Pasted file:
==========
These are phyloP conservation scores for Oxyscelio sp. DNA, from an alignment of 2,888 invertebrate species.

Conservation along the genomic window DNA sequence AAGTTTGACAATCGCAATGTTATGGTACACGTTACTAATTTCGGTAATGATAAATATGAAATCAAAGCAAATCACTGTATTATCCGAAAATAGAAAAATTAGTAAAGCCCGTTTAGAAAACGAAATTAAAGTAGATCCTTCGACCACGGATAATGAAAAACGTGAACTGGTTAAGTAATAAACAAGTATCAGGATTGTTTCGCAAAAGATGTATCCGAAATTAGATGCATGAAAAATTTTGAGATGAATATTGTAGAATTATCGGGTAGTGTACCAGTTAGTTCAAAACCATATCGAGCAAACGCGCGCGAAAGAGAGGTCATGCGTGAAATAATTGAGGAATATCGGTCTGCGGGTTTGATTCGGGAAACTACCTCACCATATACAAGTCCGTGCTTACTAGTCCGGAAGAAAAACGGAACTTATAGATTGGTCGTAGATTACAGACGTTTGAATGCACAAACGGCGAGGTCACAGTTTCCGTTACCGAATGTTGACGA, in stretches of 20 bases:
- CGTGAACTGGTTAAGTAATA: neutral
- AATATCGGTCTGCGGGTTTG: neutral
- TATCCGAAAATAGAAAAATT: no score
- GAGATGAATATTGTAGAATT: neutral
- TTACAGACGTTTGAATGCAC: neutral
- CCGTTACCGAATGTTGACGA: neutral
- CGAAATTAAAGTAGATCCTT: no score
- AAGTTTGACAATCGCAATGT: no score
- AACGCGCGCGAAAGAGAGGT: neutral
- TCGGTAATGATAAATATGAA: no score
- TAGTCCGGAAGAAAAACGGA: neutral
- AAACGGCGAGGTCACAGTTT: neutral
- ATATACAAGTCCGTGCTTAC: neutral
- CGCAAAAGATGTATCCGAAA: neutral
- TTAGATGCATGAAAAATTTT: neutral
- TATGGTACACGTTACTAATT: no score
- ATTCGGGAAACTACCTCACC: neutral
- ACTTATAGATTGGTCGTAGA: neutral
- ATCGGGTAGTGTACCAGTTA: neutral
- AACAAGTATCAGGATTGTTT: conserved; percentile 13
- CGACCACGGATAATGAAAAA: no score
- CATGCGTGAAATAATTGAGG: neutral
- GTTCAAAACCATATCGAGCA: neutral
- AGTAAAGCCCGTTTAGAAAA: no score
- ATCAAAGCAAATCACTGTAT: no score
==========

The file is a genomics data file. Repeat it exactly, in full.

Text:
These are phyloP conservation scores for Oxyscelio sp. DNA, from an alignment of 2,888 invertebrate species.

Conservation along the genomic window DNA sequence AAGTTTGACAATCGCAATGTTATGGTACACGTTACTAATTTCGGTAATGATAAATATGAAATCAAAGCAAATCACTGTATTATCCGAAAATAGAAAAATTAGTAAAGCCCGTTTAGAAAACGAAATTAAAGTAGATCCTTCGACCACGGATAATGAAAAACGTGAACTGGTTAAGTAATAAACAAGTATCAGGATTGTTTCGCAAAAGATGTATCCGAAATTAGATGCATGAAAAATTTTGAGATGAATATTGTAGAATTATCGGGTAGTGTACCAGTTAGTTCAAAACCATATCGAGCAAACGCGCGCGAAAGAGAGGTCATGCGTGAAATAATTGAGGAATATCGGTCTGCGGGTTTGATTCGGGAAACTACCTCACCATATACAAGTCCGTGCTTACTAGTCCGGAAGAAAAACGGAACTTATAGATTGGTCGTAGATTACAGACGTTTGAATGCACAAACGGCGAGGTCACAGTTTCCGTTACCGAATGTTGACGA, in stretches of 20 bases:
- CGTGAACTGGTTAAGTAATA: neutral
- AATATCGGTCTGCGGGTTTG: neutral
- TATCCGAAAATAGAAAAATT: no score
- GAGATGAATATTGTAGAATT: neutral
- TTACAGACGTTTGAATGCAC: neutral
- CCGTTACCGAATGTTGACGA: neutral
- CGAAATTAAAGTAGATCCTT: no score
- AAGTTTGACAATCGCAATGT: no score
- AACGCGCGCGAAAGAGAGGT: neutral
- TCGGTAATGATAAATATGAA: no score
- TAGTCCGGAAGAAAAACGGA: neutral
- AAACGGCGAGGTCACAGTTT: neutral
- ATATACAAGTCCGTGCTTAC: neutral
- CGCAAAAGATGTATCCGAAA: neutral
- TTAGATGCATGAAAAATTTT: neutral
- TATGGTACACGTTACTAATT: no score
- ATTCGGGAAACTACCTCACC: neutral
- ACTTATAGATTGGTCGTAGA: neutral
- ATCGGGTAGTGTACCAGTTA: neutral
- AACAAGTATCAGGATTGTTT: conserved; percentile 13
- CGACCACGGATAATGAAAAA: no score
- CATGCGTGAAATAATTGAGG: neutral
- GTTCAAAACCATATCGAGCA: neutral
- AGTAAAGCCCGTTTAGAAAA: no score
- ATCAAAGCAAATCACTGTAT: no score